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The Prophet Moses prescribed a labour code in the Old Testament. Will it take divine intervention to get some silvicultural contractors paying workers properly?

continue to hear complaints from workers and contractors alleging some silvicultural firms are still violating the B.C. Employment Standards Act Regulations by using what appear to be illegal bonus payment systems for piece-work completed by their employees. The two most common breaches are: contractors paying only minimum wage or some similarly low rate in lieu of the worker’s full piece work earnings—this is done over the whole or part of the work season with the balance, sometimes described as a bonus, paid later at the contractor’s convenience; the second typical contravention is the so called bonus offered for staying until the end of the contract or season. Typically workers are told they will receive one piece work rate for lasting for the period of time the employer specifies and a lower rate if they quit before that. Both these practices contravene the Act. Whether they are called bonuses or not does not distract from their illegality since they both involve penalizing or illegally withholding workers’ earnings.

The law is quite clear and unequivocal about workers being paid regularly and in full every two weeks for wages earned in a pay period. Section 17 of the Act states that wages are required to be paid at least semi-monthly and within eight days of the end of the pay period. The employer must pay the employee all wages earned in a pay period.

A simple way to understand the definition of wages found in Section 1 of the Act is to use the following test. If any component of a worker’s earnings, including the so called bonuses, are determined by hours of work, productivity, or efficiency then they are defined as wages and cannot be held back from workers. In the case of the two-tiered payment system for lasting the season or a project it is obvious the “bonus” amounts are tied to productivity and hours of work. Therefore they are wages and have to be paid accordingly. Likewise holding back piece work earnings beyond minimum wage or some other level would fail the bonus test for the same reasons. Not understanding this distinction or deliberately smudging the books on this payroll issue will get employers in trouble.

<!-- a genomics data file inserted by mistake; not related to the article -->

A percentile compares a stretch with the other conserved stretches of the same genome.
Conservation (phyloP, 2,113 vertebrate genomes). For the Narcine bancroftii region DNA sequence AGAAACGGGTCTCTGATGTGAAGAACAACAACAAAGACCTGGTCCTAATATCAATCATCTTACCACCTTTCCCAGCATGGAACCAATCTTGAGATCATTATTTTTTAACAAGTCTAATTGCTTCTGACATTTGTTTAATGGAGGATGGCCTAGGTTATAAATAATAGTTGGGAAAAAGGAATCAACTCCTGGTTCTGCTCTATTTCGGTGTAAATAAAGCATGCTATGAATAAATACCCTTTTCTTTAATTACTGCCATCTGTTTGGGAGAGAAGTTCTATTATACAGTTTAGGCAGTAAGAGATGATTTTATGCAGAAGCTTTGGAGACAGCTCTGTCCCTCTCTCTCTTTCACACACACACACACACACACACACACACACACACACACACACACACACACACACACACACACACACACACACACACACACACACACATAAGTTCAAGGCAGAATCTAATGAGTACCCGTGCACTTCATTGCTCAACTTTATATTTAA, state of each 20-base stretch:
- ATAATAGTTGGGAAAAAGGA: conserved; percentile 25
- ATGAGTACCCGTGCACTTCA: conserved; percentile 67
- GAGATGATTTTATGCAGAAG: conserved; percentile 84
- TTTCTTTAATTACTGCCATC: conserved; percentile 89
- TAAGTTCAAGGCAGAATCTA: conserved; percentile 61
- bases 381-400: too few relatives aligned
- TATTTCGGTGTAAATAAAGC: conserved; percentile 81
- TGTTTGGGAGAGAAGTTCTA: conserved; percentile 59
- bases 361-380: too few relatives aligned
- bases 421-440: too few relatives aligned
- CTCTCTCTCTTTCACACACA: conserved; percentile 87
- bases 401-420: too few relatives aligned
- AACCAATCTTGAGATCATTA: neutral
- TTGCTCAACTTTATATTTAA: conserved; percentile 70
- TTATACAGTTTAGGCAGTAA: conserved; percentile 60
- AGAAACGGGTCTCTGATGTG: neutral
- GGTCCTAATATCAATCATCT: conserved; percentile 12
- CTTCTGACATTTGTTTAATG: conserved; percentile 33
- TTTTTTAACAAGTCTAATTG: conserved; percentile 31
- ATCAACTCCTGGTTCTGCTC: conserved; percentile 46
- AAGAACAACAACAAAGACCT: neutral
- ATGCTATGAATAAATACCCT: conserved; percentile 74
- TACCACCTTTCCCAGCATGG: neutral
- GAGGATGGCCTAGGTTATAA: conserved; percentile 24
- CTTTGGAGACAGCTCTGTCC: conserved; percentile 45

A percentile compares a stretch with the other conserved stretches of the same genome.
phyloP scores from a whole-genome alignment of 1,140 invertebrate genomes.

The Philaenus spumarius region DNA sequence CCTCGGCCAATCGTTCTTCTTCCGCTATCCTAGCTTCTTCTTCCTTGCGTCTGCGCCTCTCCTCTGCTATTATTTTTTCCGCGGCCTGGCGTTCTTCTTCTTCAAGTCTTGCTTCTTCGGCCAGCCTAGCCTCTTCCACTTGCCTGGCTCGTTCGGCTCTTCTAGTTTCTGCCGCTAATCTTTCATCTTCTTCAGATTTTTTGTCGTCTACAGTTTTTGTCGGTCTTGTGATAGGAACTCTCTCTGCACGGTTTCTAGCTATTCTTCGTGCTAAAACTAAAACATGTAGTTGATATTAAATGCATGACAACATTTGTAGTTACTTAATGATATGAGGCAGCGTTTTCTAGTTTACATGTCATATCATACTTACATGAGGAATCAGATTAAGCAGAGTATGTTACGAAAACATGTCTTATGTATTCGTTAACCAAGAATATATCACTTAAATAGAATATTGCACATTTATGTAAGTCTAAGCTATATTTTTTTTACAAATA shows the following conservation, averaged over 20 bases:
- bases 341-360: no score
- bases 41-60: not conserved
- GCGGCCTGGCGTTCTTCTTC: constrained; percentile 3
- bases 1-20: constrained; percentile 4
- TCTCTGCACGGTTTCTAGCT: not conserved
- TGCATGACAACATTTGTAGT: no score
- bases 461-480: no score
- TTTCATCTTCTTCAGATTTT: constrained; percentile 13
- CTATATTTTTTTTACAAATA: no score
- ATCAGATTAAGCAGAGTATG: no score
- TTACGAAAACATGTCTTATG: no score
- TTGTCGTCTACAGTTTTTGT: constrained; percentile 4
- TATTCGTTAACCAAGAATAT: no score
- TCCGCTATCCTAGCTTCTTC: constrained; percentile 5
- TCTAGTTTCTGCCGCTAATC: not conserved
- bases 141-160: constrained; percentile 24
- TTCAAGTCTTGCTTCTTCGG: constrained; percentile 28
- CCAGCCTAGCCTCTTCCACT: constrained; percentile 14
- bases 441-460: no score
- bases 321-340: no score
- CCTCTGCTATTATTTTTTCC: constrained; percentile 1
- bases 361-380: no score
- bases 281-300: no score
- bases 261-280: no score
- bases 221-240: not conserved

A true bonus occurs when an employer acting at their discretion pays an employee money unrelated to the amount of work performed, the efficiency it was performed with, or the time it took to do it. This money can be paid any time.

It is an unassailable right of Canadian workers and a fundamental obligation of their employers that employees be paid regularly and in full without wage off-sets or penalties. (Moses enshrined this tenet in the Old Testament.) Furthermore, the Act specifies that employers cannot use employees’ earnings to cover business costs. Contractors who, in effect, borrow money from their employees by withholding their earnings have a competitive advantage over contractors who meet their payroll through their line of credit.

The Act provides penalties for employers who breach this and other requirements. On the first offence (where a determination is issued) it is zero dollars. The second contravention could result in a penalty of $150 for each employee affected by the contravention. Subsequent penalties would be $250 and then $500 per employee.

However, the Act is being overhauled and a new penalty system may be in place under the new Act by this fall. There are no specific proposals available publically at this point. But government has indicated repeatedly that as part of its philosophy of professional reliability and self-regulation for business and industry violators will be subject to severe fines.

As well forest companies that hire firms who operate out of compliance with the Act may be found guilty of contractual negligence if they do not enforce clauses in their contract that bind the contractor to the laws of the land. Contractor clients have a role too in the professional self-regulation of the silvicultural industry.

“You shall not cheat the wages of a hired labourer who is poor and needy, whether he is of your brethren or of the strangers who are in your cities.

But you shall pay him his wages on the same day, neither shall the sun go down upon it; for he is poor, and it is because of his wages that he places himself at your disposal; lest he cry against you to the LORD, and it be sin against you.”

Deuteronomy Chapter 25 Verses 14, 15

I doubt even the Liberals will be rewriting this bit of labour code.

— Western Silvicultural Contractors’ Association WSCA Executive Director’s Office, RR#3 S36 C9, Nelson B.C. V1L 5P6 Phone/fax 250-229-4380 e-mail